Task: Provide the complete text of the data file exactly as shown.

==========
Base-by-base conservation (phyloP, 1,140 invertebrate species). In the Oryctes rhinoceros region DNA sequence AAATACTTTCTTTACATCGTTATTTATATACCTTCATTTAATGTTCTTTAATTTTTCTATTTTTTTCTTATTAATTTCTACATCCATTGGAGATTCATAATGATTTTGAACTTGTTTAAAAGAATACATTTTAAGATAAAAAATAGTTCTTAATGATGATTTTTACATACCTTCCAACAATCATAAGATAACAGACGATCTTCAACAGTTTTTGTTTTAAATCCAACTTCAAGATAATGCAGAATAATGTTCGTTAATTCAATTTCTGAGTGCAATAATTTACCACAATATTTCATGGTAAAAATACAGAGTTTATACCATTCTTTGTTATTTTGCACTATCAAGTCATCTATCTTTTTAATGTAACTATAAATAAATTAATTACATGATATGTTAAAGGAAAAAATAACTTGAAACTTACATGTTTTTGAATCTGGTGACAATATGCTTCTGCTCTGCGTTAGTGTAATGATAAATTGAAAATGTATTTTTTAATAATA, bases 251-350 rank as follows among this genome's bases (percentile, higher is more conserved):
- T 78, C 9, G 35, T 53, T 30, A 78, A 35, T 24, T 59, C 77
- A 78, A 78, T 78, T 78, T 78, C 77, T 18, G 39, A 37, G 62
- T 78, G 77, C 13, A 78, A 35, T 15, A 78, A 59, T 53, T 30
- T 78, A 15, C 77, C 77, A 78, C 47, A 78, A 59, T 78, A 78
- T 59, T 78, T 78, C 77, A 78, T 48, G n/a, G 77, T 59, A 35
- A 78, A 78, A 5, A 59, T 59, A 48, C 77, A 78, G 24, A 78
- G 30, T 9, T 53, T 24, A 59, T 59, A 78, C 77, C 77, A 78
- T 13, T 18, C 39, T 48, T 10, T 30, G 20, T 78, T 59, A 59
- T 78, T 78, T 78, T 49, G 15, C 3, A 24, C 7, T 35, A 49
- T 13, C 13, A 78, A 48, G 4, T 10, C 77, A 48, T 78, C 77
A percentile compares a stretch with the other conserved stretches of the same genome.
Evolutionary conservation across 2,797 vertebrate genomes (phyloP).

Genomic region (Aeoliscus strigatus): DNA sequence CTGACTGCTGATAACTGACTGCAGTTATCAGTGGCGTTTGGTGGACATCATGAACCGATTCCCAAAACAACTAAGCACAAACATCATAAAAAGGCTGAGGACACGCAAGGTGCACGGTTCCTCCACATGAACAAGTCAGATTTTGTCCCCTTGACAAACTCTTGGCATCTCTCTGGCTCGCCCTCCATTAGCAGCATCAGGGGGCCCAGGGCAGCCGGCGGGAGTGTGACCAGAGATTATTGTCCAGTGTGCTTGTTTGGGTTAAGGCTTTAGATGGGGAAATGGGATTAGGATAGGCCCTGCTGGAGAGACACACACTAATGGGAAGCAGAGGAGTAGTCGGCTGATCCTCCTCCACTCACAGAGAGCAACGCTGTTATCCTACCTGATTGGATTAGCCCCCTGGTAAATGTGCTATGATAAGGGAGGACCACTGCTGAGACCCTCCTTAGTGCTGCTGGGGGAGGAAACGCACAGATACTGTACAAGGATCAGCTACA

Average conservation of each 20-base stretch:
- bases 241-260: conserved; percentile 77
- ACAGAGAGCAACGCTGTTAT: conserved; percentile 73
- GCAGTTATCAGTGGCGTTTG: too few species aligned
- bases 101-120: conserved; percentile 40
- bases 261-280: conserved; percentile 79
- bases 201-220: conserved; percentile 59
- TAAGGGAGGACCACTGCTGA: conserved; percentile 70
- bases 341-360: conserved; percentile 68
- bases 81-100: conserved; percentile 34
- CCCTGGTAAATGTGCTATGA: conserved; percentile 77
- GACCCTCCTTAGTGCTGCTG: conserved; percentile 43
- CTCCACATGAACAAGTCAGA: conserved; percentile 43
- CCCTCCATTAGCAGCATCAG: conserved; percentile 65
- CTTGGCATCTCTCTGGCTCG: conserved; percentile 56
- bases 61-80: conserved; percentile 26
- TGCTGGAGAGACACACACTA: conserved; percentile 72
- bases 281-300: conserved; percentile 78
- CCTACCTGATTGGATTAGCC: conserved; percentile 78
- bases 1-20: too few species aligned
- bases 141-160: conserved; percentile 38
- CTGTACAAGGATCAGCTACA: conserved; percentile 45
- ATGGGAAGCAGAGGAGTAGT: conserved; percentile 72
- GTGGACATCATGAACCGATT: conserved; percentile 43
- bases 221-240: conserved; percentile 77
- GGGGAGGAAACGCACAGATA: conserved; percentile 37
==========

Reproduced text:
Base-by-base conservation (phyloP, 1,140 invertebrate species). In the Oryctes rhinoceros region DNA sequence AAATACTTTCTTTACATCGTTATTTATATACCTTCATTTAATGTTCTTTAATTTTTCTATTTTTTTCTTATTAATTTCTACATCCATTGGAGATTCATAATGATTTTGAACTTGTTTAAAAGAATACATTTTAAGATAAAAAATAGTTCTTAATGATGATTTTTACATACCTTCCAACAATCATAAGATAACAGACGATCTTCAACAGTTTTTGTTTTAAATCCAACTTCAAGATAATGCAGAATAATGTTCGTTAATTCAATTTCTGAGTGCAATAATTTACCACAATATTTCATGGTAAAAATACAGAGTTTATACCATTCTTTGTTATTTTGCACTATCAAGTCATCTATCTTTTTAATGTAACTATAAATAAATTAATTACATGATATGTTAAAGGAAAAAATAACTTGAAACTTACATGTTTTTGAATCTGGTGACAATATGCTTCTGCTCTGCGTTAGTGTAATGATAAATTGAAAATGTATTTTTTAATAATA, bases 251-350 rank as follows among this genome's bases (percentile, higher is more conserved):
- T 78, C 9, G 35, T 53, T 30, A 78, A 35, T 24, T 59, C 77
- A 78, A 78, T 78, T 78, T 78, C 77, T 18, G 39, A 37, G 62
- T 78, G 77, C 13, A 78, A 35, T 15, A 78, A 59, T 53, T 30
- T 78, A 15, C 77, C 77, A 78, C 47, A 78, A 59, T 78, A 78
- T 59, T 78, T 78, C 77, A 78, T 48, G n/a, G 77, T 59, A 35
- A 78, A 78, A 5, A 59, T 59, A 48, C 77, A 78, G 24, A 78
- G 30, T 9, T 53, T 24, A 59, T 59, A 78, C 77, C 77, A 78
- T 13, T 18, C 39, T 48, T 10, T 30, G 20, T 78, T 59, A 59
- T 78, T 78, T 78, T 49, G 15, C 3, A 24, C 7, T 35, A 49
- T 13, C 13, A 78, A 48, G 4, T 10, C 77, A 48, T 78, C 77
A percentile compares a stretch with the other conserved stretches of the same genome.
Evolutionary conservation across 2,797 vertebrate genomes (phyloP).

Genomic region (Aeoliscus strigatus): DNA sequence CTGACTGCTGATAACTGACTGCAGTTATCAGTGGCGTTTGGTGGACATCATGAACCGATTCCCAAAACAACTAAGCACAAACATCATAAAAAGGCTGAGGACACGCAAGGTGCACGGTTCCTCCACATGAACAAGTCAGATTTTGTCCCCTTGACAAACTCTTGGCATCTCTCTGGCTCGCCCTCCATTAGCAGCATCAGGGGGCCCAGGGCAGCCGGCGGGAGTGTGACCAGAGATTATTGTCCAGTGTGCTTGTTTGGGTTAAGGCTTTAGATGGGGAAATGGGATTAGGATAGGCCCTGCTGGAGAGACACACACTAATGGGAAGCAGAGGAGTAGTCGGCTGATCCTCCTCCACTCACAGAGAGCAACGCTGTTATCCTACCTGATTGGATTAGCCCCCTGGTAAATGTGCTATGATAAGGGAGGACCACTGCTGAGACCCTCCTTAGTGCTGCTGGGGGAGGAAACGCACAGATACTGTACAAGGATCAGCTACA

Average conservation of each 20-base stretch:
- bases 241-260: conserved; percentile 77
- ACAGAGAGCAACGCTGTTAT: conserved; percentile 73
- GCAGTTATCAGTGGCGTTTG: too few species aligned
- bases 101-120: conserved; percentile 40
- bases 261-280: conserved; percentile 79
- bases 201-220: conserved; percentile 59
- TAAGGGAGGACCACTGCTGA: conserved; percentile 70
- bases 341-360: conserved; percentile 68
- bases 81-100: conserved; percentile 34
- CCCTGGTAAATGTGCTATGA: conserved; percentile 77
- GACCCTCCTTAGTGCTGCTG: conserved; percentile 43
- CTCCACATGAACAAGTCAGA: conserved; percentile 43
- CCCTCCATTAGCAGCATCAG: conserved; percentile 65
- CTTGGCATCTCTCTGGCTCG: conserved; percentile 56
- bases 61-80: conserved; percentile 26
- TGCTGGAGAGACACACACTA: conserved; percentile 72
- bases 281-300: conserved; percentile 78
- CCTACCTGATTGGATTAGCC: conserved; percentile 78
- bases 1-20: too few species aligned
- bases 141-160: conserved; percentile 38
- CTGTACAAGGATCAGCTACA: conserved; percentile 45
- ATGGGAAGCAGAGGAGTAGT: conserved; percentile 72
- GTGGACATCATGAACCGATT: conserved; percentile 43
- bases 221-240: conserved; percentile 77
- GGGGAGGAAACGCACAGATA: conserved; percentile 37